Thursday, November 23, 2017

Why Italian regulators have zoomed in on big data

by Francesco Liberatore, Communications and Competition Partner, Squire Patton Boggs

Three Italian regulators announced a wide-ranging joint investigation into big data in June. Noting that big data is a key digital asset in the modern economy, the Italian Competition, Communications and Data Protection Authorities launched a ground-breaking joint inquiry that will look to examine a range of issues together including data privacy, competition issues such as barriers to entry, interoperability net neutrality, and consumer protection.

This is the first time that such a joint inquiry has been held in Europe, demonstrating how important they view big data in relation to multiple forms of regulatory compliance. The inquiry will include information requests and public hearings. Although the statutory powers for sending such requests are delegated to the Competition Authority, the other watchdogs involved will no doubt input into these requests.

Under the banner of “promoting [digital] pluralism” and promoting technology innovation, the Italian regulators will seek to assess how businesses amass, utilize and retain big data sets. Big data sets can be differentiated from other forms of data or statistics by its sheer volume, ability to continuously update in real-time and, in doing so, the provision of immediate analysis. This allows companies to instantaneously improve services, identify risk, and generate new business, such as through targeted online marketing.

The launch of this inquiry is a sign that the Italian authorities are looking to keep pace with their neighboring regulators on investigating big data. The French and German competition authorities released their own inquiry into big data last year, on 16 May 2016.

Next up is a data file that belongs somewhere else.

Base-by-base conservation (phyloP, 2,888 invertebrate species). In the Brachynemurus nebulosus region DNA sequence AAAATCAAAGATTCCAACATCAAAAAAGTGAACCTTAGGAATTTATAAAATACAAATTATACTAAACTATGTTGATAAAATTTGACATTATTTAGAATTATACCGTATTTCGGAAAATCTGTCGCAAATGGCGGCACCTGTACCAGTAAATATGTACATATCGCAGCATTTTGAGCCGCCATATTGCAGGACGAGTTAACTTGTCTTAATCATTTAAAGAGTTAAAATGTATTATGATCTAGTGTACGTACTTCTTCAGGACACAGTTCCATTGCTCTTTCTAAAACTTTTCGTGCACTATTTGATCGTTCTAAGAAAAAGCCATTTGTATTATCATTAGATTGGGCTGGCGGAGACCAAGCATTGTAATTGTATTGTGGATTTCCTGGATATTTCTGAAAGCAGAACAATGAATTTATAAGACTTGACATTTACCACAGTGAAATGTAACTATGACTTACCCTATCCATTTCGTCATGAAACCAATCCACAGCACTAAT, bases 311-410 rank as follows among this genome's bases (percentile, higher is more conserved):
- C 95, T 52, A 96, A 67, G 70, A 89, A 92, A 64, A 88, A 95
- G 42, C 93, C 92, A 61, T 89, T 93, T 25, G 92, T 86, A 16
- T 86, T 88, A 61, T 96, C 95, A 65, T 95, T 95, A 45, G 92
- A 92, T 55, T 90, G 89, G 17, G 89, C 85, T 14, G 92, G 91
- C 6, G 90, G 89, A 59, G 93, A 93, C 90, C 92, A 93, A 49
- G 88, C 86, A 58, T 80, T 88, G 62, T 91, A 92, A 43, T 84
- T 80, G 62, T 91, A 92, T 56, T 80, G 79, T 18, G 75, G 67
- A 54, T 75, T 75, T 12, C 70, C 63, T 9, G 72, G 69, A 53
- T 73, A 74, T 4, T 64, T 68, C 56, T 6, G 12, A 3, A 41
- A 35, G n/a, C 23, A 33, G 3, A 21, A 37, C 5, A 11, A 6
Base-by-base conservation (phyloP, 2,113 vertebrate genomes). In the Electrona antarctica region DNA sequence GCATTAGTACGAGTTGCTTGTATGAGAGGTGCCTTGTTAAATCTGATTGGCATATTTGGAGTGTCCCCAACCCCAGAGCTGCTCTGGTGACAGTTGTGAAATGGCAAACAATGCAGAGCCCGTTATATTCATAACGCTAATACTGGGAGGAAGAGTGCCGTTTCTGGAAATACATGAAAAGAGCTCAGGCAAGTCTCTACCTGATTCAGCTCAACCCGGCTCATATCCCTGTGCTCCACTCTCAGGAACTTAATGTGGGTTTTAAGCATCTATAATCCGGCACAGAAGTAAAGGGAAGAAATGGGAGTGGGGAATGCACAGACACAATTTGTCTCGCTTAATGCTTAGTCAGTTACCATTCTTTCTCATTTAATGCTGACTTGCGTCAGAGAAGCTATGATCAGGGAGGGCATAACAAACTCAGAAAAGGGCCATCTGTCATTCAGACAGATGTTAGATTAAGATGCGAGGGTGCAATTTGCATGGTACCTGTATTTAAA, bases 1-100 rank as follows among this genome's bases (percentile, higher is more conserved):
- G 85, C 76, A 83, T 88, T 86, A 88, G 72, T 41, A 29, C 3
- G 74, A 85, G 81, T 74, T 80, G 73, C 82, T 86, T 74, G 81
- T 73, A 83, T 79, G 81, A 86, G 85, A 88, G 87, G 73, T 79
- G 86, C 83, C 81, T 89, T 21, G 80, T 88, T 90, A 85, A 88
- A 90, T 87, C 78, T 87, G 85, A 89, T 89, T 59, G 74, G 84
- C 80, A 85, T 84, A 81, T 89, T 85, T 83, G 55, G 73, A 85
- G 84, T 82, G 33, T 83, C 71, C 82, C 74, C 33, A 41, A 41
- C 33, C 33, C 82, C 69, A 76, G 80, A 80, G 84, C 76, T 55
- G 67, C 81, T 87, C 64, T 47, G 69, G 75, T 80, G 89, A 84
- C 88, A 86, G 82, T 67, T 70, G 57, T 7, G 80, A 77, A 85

This report noted that case-specific assessments would be appropriate for such investigations, where such analysis had only previously been done with respect to mergers and acquisitions. They noted that it is possible that the exclusionary nature of big data collection could have anticompetitive characteristics.

The Italian investigation also follows on the footsteps of European-wide investigations into big data and the technology sector more broadly. The EU’s Digital Single Market strategy aims to break down potential barristers across Member States that restrict a European-wide market from flourishing, which includes initiatives to boost e-commerce, ensure data privacy and support a ‘gigabit society’, among many others.

In May, the final report on the E-commerce Sector Inquiry pointed to how data collection and usage could lead to possible competition concerns, looking at various restrictions on the market. In addition, the European Commission’s Directorate-General for Competition has undertaken a number of high-profile investigations of technology companies involving the use of big data and data sharing.

Another important note is the potential emphasis on interoperability and how net neutrality in particular will be examined as a result. As the Agency for Digital Italy (AgID) launched an initiative named #Data4all last year, to ensure coherence with the EU Digital Agenda, interoperability is front-of-mind for Italian legislators and regulators alike.

Relating back to the banner of ‘digital pluralism’, interoperability could indeed rise as one of the main topics under consideration in this review and follows other policy makers and regulators around the world looking at this topic – including within the context of the ongoing negotiations of the new EU electronic communications code between the European Commission, European Parliament and Council.

The three Italian regulators are currently agreeing on a timeline and action plan for the sector inquiry. This is thought to include information requests in early September and hearing from as early as mid-September. The real question will be how any outcomes of this Italian investigation might impact EU-wide regulation. Given many enforcement actions in this area over the last year, companies will need to take note of the Italian inquiries and be mindful of the EU-wide implications of their inquiry submissions.